Why we worry about defaunation

As the cancer of environmental degradation eats away at our future, all we’re getting from authorities is self-serving industry spin

The living ocean is a personal passion of Hobart scientist Lisa Gershwin, so a month ago she readily agreed to convey some of that passion to a group of people bothered by the state of Tasmanian coastal waters.

Her message to her Extinction Rebellion audience in Hobart’s Franklin Square on 3 October was about marine defaunation, or “the winnowing away of animal life” – a decades-long decline in numbers of fish and other species that is already having a dramatic impact on the coastal ecosystem.

“We could do something about it,” she said, “if only we bothered to notice… The species are still there to be recorded during surveys, but their reduced numbers function as mere ghosts in an ecosystem that is essentially the walking dead, just waiting for inevitable collapse.”

She told her audience about warming waters killing off East Coast kelp forests that had been home to a host of species including crayfish and abalone. She talked of regular blooms of toxic algae around Tasman Peninsula, of an introduced bioluminescent species wiping out native fauna, and of a 2011 scientific survey that found no native species – none at all – living in the Derwent Estuary.

She urged listeners to take these things seriously. “If you like fishing, you should be worried. If you like diving, you should be worried. If you care about vibrant, biodiverse, resilient, unpolluted water, you should be worried. If you love Tasmania, you should be worried. I’m worried.”

Her 150-strong audience of climate activists carried that worry into their subsequent “Dead Sea March” along Hobart streets. Twenty-seven of them – many under 18 years old – lay down on a busy intersection and refused to move when police directed them to. All were arrested and charged.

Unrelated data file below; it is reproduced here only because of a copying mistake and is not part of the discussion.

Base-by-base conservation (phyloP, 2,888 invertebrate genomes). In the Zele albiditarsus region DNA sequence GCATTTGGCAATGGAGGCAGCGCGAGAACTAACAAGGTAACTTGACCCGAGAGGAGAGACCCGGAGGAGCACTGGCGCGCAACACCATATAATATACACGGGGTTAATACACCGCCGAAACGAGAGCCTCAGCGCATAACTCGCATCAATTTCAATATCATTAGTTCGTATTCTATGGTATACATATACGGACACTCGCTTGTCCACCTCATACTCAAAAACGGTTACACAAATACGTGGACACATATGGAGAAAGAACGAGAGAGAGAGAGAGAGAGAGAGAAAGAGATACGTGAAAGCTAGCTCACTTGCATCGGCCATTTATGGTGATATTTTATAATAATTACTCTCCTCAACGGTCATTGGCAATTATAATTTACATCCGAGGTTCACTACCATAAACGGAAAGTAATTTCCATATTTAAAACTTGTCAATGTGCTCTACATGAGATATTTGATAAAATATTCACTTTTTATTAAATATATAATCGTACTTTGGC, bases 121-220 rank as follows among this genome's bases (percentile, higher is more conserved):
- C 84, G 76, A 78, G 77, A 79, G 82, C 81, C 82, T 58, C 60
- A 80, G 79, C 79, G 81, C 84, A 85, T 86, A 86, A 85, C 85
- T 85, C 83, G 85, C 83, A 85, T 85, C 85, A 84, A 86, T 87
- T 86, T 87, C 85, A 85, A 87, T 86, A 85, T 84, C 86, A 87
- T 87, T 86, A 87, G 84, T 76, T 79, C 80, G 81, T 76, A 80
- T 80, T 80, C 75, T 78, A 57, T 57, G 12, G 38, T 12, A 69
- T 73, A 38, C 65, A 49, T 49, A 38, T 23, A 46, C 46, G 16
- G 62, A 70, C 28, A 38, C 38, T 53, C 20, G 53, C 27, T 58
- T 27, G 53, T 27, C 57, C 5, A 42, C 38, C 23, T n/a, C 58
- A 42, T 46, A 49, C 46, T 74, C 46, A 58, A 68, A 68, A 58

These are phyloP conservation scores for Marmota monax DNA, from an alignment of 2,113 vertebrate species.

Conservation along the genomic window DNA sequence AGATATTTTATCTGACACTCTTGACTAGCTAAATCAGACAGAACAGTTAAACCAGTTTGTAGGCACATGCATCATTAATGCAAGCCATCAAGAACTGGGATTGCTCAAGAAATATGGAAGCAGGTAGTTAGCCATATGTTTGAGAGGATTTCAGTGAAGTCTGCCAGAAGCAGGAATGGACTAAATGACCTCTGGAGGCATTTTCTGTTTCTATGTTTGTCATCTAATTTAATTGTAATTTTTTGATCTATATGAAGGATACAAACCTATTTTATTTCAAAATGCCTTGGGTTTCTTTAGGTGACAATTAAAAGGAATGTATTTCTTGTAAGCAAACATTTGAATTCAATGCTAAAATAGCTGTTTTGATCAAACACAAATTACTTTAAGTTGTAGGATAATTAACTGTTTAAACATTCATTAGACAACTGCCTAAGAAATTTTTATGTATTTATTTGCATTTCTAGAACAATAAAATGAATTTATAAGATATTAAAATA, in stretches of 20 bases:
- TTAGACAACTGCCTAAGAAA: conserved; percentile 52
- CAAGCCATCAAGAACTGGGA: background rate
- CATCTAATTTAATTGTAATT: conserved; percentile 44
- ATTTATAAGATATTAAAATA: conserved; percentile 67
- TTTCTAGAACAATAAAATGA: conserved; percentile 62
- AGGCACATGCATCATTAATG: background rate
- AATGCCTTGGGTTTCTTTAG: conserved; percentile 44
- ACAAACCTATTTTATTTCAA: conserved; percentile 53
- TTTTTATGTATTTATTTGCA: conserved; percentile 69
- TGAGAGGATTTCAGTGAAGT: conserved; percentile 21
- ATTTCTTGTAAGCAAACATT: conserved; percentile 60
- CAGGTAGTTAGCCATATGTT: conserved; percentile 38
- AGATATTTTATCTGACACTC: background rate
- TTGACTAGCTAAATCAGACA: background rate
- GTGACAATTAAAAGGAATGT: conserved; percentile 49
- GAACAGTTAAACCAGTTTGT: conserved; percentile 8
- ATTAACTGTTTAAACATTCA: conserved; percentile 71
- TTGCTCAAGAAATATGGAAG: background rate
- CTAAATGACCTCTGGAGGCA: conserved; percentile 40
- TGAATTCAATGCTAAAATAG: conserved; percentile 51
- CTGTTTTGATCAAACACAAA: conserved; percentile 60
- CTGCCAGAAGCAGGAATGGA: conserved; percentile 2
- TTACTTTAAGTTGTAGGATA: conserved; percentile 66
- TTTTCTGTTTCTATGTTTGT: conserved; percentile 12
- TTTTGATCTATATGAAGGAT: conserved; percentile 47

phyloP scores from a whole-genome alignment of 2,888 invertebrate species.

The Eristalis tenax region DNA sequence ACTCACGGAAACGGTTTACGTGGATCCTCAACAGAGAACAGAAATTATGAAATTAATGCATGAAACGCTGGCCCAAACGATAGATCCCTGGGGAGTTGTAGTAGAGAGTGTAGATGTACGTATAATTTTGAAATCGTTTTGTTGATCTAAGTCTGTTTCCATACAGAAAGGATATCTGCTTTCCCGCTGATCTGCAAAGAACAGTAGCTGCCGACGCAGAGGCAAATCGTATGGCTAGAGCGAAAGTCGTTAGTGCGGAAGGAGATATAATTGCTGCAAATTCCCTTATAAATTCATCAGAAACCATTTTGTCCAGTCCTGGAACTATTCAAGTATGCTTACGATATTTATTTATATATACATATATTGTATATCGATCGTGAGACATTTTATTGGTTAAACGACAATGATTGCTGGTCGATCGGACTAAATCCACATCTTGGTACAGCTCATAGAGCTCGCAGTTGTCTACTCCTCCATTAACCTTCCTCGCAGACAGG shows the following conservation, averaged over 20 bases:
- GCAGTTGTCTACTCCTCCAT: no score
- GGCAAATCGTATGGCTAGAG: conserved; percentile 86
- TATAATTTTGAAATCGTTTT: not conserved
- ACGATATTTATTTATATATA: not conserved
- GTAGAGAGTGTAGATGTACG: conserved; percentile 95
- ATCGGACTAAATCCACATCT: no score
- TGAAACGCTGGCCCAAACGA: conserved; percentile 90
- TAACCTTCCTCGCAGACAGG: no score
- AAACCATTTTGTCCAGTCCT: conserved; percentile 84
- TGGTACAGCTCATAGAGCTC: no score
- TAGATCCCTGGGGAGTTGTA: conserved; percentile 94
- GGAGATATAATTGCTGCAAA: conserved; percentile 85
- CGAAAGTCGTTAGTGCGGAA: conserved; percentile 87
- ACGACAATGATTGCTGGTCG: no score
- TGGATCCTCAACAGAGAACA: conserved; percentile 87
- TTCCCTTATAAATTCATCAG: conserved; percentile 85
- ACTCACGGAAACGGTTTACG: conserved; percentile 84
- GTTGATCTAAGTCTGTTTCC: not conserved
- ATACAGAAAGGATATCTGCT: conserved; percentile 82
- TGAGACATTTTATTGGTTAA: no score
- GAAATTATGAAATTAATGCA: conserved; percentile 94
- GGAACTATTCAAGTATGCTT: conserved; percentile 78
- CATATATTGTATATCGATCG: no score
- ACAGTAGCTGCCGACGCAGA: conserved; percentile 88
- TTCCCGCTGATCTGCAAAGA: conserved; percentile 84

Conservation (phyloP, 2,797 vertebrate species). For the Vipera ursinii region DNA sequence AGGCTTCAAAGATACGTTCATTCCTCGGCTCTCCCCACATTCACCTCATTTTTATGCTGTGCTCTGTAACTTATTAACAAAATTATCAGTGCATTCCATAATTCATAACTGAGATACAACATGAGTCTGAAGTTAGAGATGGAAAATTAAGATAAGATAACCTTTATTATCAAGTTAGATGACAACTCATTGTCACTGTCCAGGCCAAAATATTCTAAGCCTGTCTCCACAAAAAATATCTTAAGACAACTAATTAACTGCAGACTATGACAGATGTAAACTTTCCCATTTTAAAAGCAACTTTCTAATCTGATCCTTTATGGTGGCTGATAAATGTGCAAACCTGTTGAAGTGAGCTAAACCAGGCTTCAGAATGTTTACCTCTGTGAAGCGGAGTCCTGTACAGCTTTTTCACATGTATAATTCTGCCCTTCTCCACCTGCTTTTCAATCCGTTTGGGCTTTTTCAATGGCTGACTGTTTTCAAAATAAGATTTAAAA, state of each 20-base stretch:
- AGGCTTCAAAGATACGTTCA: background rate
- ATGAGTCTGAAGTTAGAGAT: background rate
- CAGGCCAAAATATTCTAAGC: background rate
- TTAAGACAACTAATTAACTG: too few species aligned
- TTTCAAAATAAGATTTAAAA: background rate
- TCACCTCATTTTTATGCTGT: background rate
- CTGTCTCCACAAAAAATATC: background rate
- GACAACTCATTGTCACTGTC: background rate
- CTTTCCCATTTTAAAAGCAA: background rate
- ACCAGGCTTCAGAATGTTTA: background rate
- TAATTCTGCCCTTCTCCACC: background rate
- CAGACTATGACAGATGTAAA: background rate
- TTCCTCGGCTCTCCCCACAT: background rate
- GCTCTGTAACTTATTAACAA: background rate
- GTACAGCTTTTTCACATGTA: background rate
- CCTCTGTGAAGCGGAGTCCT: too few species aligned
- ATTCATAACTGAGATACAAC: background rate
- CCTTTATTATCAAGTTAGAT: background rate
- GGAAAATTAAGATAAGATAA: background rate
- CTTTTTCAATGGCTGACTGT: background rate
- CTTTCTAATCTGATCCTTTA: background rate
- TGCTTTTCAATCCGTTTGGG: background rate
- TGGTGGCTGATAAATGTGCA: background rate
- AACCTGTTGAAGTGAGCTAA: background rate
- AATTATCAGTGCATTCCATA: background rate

Gershwin, a highly-credentialled marine biologist internationally known for her work on jellyfish, also spoke of the impact of salmon farming in south-eastern waters – of waste clogging the gills of fish and other marine animals and stimulating bigger, more frequent algal and jellyfish blooms.

Many Channel residents understand exactly what she’s saying. A week after the Dead Sea March, Gerard Castles described North Bruny waters as a desert: “What was once rich with marine life is now slimed with algae from [fish farm] pollution, frequently full of jellyfish and little else.”

He said that after years of trying to negotiate with Tassal, the largest of Tasmania’s salmon producers, his Killora community had had enough, and was now seeking to have the leases resumed and the area made into an extension of the Tinderbox Marine Reserve.

Tassal’s defence was a well-used standard: all its operations fully comply with licence conditions and it goes “above and beyond the regulatory guidelines to accommodate our neighbours”.

The industry has no need to worry; the government has its back. Rejecting the idea of a marine reserve, Michael Ferguson, whose ministerial responsibilities include state growth, science and technology, said the community’s “not in my backyard” approach “might see people thrown onto the unemployment scrap heap”.

Primary industries and water minister Guy Barnett said much the same a couple of weeks later, referring to the salmon industry’s many regional jobs and a strong regulatory framework administered by an “independent” Environmental Protection Authority. Tasmania, he said, had “the most environmentally sustainable salmon industry in the world”.

I have read numerous scientific assessments and heard many first-hand accounts from fishers, divers and local residents backing up what the protestors are saying. The only arguments I have heard to the contrary are evidence-free assurances from government or industry that salmon industry jobs are essential to our economy and that all environmental safeguards are being met.

With straight faces and not even a sideways glance, Ferguson and Barnett dismissed out of hand all public alarm about the state of our coastal ecosystems. That alarm was not diminished by EPA advice that the salmon leases are classified as industrial areas with lower environmental standards than surrounding waters.

Ministers and public servants shouldn’t need to be told by Extinction Rebellion, fishers, divers or disgruntled seaside residents, or scientists like Lisa Gershwin, that the state of coastal waters really matters. A moment’s thought about the consequences of losing those waters’ natural resources ought to confirm in their minds that all public concerns should be taken seriously.

Hardened by years of ideological conflict, neither minister thought those angry protests were worth some independent consideration. As the spreading cancer of a degrading environment eats away at our future, all we get from authorities is self-serving industry spin, and I find that very disturbing.

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